Manitoba is teaching kids how to use the Internet by moving students over to the latest in portal technology.
Manitoba Education Research Learning Information Networks, or “”Merlin,”” is a special operating agency of the Manitoba
government that provides technology services to the province’s school system. Merlin is in the middle of moving K-12 students, administrators and teachers to a common Internet platform based on Sun Microsystems‘ Sun One portal technology.
“”What we wanted to do was provide a platform that would allow kids to develop the technology skills that are required by province in the curriculum,”” says Merlin’s chief operating officer Greg Baylis.
The Sun One platform will provide students access to e-mail, calendaring, Web storage and file storage. They will be able to access their assignments and schedules from school, home, or any location that’s Internet-enabled because the system is browser-based.
“”One of the problems they were trying to solve was, everybody had e-mail but it was all different and it was incompatible,”” explains Sun One director of business management and marketing David Bryant. “”They wanted that level of consistency and ubiquity that they could get through a browser.””
The problem with teaching students, particularly young children, about using the Web, says Baylis, is that Internet is littered with pitfalls. “”If you send me a get-rich-quick spam message, I can probably figure out that I’m not going to get $50 million from Nigeria, but a kid in Grade 5 probably isn’t at that level,”” he says.
The advantage of the Sun portal is that it’s a closed network. The only way to gain access is through a password-protected log-in provided directly to a student by their school.
“”You don’t teach your kid to ride his bike on a highway, you teach him on a less crowded street where it’s safe. So the idea is to create an environment that protects against the worst stuff, and they can make all their mistakes within that environment,”” says Baylis.
The network is also protected by a Sophos virus checker and an anti-spam tool and content filter from Iron Mail. The network won’t be monitored, per se, but students attempting to send questionable material or swear in an e-mail will be blocked and a notification will be sent to administration.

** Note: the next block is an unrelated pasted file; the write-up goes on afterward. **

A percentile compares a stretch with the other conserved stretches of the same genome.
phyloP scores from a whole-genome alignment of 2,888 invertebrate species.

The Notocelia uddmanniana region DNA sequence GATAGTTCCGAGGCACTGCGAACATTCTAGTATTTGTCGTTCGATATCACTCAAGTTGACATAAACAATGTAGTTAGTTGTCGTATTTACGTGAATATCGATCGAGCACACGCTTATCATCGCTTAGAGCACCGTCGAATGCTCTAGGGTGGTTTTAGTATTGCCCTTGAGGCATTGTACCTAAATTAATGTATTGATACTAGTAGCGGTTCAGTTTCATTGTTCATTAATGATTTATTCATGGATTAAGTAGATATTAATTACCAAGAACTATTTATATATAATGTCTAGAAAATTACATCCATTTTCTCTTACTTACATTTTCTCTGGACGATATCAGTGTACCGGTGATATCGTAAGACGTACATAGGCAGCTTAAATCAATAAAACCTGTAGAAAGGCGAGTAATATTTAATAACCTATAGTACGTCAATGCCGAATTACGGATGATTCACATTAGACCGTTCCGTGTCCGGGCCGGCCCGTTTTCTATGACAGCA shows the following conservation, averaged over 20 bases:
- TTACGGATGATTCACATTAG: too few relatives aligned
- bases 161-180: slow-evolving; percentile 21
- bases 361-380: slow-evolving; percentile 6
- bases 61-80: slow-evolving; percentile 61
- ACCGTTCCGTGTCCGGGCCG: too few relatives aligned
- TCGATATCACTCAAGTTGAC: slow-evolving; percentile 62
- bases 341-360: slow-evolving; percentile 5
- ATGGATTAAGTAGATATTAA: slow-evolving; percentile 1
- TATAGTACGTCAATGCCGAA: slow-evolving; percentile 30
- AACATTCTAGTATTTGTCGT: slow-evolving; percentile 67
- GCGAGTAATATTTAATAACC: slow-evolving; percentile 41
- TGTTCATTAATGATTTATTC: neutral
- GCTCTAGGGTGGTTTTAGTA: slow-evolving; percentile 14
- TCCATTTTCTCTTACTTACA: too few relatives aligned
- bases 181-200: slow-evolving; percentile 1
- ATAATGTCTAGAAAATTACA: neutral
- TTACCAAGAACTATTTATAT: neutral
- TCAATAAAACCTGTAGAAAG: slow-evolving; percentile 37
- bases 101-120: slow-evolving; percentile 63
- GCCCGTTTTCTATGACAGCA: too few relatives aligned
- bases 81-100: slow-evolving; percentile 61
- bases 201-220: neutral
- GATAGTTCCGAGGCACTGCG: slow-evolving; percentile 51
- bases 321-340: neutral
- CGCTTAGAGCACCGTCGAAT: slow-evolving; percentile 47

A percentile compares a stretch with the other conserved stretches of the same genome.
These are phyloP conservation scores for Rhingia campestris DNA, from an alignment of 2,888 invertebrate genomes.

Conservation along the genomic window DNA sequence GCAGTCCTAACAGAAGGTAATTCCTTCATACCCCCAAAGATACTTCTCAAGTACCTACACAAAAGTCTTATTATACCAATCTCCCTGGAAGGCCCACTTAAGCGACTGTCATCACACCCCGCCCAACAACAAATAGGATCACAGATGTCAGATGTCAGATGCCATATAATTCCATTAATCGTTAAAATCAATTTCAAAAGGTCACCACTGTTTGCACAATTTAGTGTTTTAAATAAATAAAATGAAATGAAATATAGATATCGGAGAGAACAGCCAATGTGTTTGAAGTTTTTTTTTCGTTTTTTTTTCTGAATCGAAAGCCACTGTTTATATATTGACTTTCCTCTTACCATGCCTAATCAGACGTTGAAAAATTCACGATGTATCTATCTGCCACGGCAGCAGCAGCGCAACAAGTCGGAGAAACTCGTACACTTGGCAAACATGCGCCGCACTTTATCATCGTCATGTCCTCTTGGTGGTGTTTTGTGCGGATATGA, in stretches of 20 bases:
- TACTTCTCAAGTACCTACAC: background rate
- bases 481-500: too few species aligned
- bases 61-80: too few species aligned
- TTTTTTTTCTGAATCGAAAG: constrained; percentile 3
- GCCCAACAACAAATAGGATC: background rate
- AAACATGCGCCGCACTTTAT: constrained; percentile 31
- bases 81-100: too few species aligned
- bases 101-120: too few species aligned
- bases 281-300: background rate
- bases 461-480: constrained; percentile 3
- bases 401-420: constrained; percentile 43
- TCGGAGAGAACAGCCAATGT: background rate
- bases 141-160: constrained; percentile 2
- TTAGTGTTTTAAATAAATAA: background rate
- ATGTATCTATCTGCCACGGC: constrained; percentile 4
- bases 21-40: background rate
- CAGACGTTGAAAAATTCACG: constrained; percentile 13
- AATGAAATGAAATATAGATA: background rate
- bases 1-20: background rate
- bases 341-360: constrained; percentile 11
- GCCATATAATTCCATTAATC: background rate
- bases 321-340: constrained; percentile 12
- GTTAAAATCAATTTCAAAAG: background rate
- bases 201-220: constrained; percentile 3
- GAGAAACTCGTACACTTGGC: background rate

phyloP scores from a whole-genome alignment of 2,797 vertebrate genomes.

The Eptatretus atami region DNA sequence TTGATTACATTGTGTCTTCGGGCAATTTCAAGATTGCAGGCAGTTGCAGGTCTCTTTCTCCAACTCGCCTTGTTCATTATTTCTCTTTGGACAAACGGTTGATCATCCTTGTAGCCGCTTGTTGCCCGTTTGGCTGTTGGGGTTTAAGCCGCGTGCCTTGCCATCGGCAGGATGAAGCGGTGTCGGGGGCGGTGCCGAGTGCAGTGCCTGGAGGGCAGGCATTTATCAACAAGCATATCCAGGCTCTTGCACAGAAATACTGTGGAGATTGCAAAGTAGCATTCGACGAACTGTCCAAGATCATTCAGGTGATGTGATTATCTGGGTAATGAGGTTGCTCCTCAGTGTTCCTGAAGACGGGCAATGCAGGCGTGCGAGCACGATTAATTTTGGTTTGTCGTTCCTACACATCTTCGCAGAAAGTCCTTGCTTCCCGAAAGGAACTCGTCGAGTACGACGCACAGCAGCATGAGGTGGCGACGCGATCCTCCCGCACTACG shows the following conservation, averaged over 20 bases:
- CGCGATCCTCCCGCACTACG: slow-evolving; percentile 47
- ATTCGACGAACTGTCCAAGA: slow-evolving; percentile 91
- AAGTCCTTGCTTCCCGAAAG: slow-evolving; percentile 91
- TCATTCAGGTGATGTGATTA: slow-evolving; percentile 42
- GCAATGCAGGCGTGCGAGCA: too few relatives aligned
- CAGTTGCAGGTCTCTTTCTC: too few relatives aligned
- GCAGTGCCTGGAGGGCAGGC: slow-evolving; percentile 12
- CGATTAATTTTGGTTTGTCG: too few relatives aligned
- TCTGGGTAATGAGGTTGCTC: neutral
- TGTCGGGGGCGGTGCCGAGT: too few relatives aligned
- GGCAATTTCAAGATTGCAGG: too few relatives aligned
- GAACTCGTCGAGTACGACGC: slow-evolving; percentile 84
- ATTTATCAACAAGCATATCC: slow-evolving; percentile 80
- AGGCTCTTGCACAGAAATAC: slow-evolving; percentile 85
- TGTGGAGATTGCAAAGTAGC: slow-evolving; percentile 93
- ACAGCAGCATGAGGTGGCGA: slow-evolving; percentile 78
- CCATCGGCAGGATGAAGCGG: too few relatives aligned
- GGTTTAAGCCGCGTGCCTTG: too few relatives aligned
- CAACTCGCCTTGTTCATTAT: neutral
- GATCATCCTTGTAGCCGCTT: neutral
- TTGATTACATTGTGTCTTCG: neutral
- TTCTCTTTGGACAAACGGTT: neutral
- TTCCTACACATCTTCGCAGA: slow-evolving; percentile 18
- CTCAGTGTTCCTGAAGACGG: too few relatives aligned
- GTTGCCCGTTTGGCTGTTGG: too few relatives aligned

That policy won’t be in effect across the board and it will be up to individual schools to set up their own policies for students. Grade 12 students, for example, might be granted the same privileges as teachers and administrators, says Baylis.
Another advantage of a decentralized Web environment is that it can be managed from almost any location and administrative responsibities can be meted out to different schools so “”there’s not a need for a single IT staff for processing requests (like), ‘I forgot my password,'”” says Bryant.
The project was first announced in January. This month the system is being tested and is expected to go live in May from the host facility, the University of Manitoba. The portal will be available to 800 schools and 200,000 students across the province, but Baylis expects a gradual embrace of the technology. He estimates that 75,000 students will be online with Sun One by the fall.
A number of alternatives were considered before going with Sun on the project, but portal technology seemed like the obvious answer, given the expense that putting IT into every schools district would incur. About 40 per cent of Manitoba students live in rural or remote areas, “”so they’re really happy to see the province providing (the portal), so they can get access to some of the same types of technology that school divisions in the cities get.””